Tag Archives: Red-bellied Woodpecker

Field trip to Hawk’s Bluff

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Early birders at Hawk’s Bluff, Savannas Preserve State Park yesterday morning just after 7 a.m. We saw 28 species in 2 hours and 22 minutes, in a one-mile walk on sandy trails. Here’s our eBird checklist.

The field trip was organized by Audubon of Martin County and led by Roy Netherton, who was knowledgeable and passionate about this special area of old sand dunes and scrubland, oak hammocks and freshwater marsh along Florida’s Atlantic Coastal Ridge.

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A Brown Thrasher made an appearance.

The theme of my better photos this day: Birds On Snags! Hawk’s Bluff has plenty of standing dead trees.

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Cornell Lab of Ornithology…

It can be tricky to glimpse a Brown Thrasher in a tangled mass of shrubbery, and once you do you may wonder how such a boldly patterned, gangly bird could stay so hidden. Brown Thrashers wear a somewhat severe expression thanks to their heavy, slightly down-curved bill and staring yellow eyes, and they are the only thrasher species east of Texas.

This was only the second time I’ve seen a Brown Thrasher. I love the cinnamon color above and bold spots below.

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Hawk’s Bluff lived up to its name when this young Red-shouldered Hawk flew to this spot, mobbed by grackles who settled on nearby trees and kept up their noisy complaints.

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It was great to be walking with an expert birder who could tell us what we were looking at, and listening to. My usual method is take photos, ID at home and then read about the bird.

My fall resolution: more guided field trips!

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Roy said young hawks like this one take some time to learn how to hunt and they have a high mortality rate. So we all stood there feeling a bit sad for this little guy who seemed not to know what to do about the cackle of grackles calling in reinforcements.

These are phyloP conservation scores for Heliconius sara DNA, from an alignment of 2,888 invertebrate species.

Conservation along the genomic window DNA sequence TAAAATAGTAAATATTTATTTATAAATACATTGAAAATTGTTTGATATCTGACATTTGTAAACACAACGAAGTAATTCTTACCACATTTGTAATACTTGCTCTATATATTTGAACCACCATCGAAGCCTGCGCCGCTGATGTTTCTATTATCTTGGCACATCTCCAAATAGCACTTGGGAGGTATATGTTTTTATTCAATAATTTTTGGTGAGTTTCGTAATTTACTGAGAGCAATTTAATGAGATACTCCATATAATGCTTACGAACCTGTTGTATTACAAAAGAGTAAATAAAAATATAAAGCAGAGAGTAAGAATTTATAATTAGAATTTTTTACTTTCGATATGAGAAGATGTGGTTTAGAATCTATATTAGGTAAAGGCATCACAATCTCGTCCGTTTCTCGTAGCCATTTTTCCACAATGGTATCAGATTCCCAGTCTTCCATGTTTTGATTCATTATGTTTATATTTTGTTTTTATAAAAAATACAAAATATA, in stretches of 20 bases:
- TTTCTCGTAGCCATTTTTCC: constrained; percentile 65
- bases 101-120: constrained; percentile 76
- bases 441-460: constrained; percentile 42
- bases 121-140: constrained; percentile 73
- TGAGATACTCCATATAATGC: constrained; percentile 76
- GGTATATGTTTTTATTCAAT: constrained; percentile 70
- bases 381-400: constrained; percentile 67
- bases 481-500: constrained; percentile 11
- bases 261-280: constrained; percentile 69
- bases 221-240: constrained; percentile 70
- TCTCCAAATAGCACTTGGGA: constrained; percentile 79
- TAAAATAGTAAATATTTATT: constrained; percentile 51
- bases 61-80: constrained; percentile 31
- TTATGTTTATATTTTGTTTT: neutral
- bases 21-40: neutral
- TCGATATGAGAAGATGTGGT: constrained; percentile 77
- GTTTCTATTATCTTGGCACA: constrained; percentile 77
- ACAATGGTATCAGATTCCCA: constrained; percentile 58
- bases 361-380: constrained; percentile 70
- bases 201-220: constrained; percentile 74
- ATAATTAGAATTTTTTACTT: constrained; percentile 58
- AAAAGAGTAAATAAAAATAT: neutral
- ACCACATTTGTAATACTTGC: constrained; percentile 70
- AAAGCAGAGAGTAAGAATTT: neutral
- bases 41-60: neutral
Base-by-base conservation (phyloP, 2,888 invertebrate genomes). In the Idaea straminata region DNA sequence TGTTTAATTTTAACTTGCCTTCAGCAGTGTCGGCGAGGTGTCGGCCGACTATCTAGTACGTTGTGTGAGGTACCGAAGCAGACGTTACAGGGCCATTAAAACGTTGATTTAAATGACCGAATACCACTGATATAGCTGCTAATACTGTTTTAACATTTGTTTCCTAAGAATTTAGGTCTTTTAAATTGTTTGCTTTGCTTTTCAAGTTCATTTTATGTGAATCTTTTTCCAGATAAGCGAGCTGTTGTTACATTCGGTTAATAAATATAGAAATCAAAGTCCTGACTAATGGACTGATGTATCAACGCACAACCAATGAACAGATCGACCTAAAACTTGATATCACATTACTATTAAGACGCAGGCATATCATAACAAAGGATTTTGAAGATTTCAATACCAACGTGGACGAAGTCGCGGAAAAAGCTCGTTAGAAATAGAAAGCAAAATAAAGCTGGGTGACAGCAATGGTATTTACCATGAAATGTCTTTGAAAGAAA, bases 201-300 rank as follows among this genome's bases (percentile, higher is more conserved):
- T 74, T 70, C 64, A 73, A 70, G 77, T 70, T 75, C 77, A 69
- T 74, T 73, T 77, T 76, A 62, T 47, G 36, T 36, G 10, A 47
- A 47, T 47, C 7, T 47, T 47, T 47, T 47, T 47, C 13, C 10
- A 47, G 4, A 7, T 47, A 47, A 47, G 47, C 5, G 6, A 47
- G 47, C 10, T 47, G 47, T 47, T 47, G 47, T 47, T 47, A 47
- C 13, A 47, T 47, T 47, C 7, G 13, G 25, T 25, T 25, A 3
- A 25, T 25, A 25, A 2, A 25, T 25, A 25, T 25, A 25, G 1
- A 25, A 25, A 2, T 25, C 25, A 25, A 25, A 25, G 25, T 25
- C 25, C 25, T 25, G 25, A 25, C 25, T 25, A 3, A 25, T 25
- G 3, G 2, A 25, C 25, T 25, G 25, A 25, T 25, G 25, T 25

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Red-shouldered Hawks soar over forests or perch on tree branches or utility wires. Its rising, whistled kee-rah is a distinctive sound of the forest. They hunt small mammals, amphibians, and reptiles either from perches or while flying.

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Grackle on a dead tree in morning light, with a freshwater basin marsh beyond and thunderstorms to the southwest.

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This male Boat-tailed Grackle was quite shiny with iridescence.

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To see Boat-tailed Grackles, head to the southeastern or Gulf Coast and look for long-tailed black birds around marsh edges, boat launches, and parks. They often walk around boldly on long legs with their tails cocked up, searching for food. It is also common to see Boat-tailed Grackles perched on roadside utility wires. If you still can’t find one, head to a fast food restaurant in a beach town and scout around for discarded French fries—you’re almost sure to find grackles there.

Ha ha, Cornell Lab of Ornithology.

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Boat-tailed Grackles breed abundantly in salt and freshwater marshes along the Atlantic and Gulf coasts. They are closely associated with saltwater and are rarely found more than about 30 miles from saltwater except in the Florida peninsula, where they occur across its breadth.

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It is not breeding season, but the males were displaying anyway. Just keeping in practice?

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The harem mating system of these grackles is unique to birds in North America, though it’s shared by oropendolas of the American tropics. Individual males defend clusters of nesting females from other males. Only the high-ranked males, having established their status through displays and vigorous fights, get to mate in the colony, although DNA evidence indicates other males manage to mate with females away from the colonies.

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Grackles are pretty much the mascots of this section of Savannas Preserve, with their boldness and high visibility.

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Roy told us that the higher of two displaying males is generally the more dominant.

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Dominance is also signaled by the head up, beak in the air.

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“I’m the man.”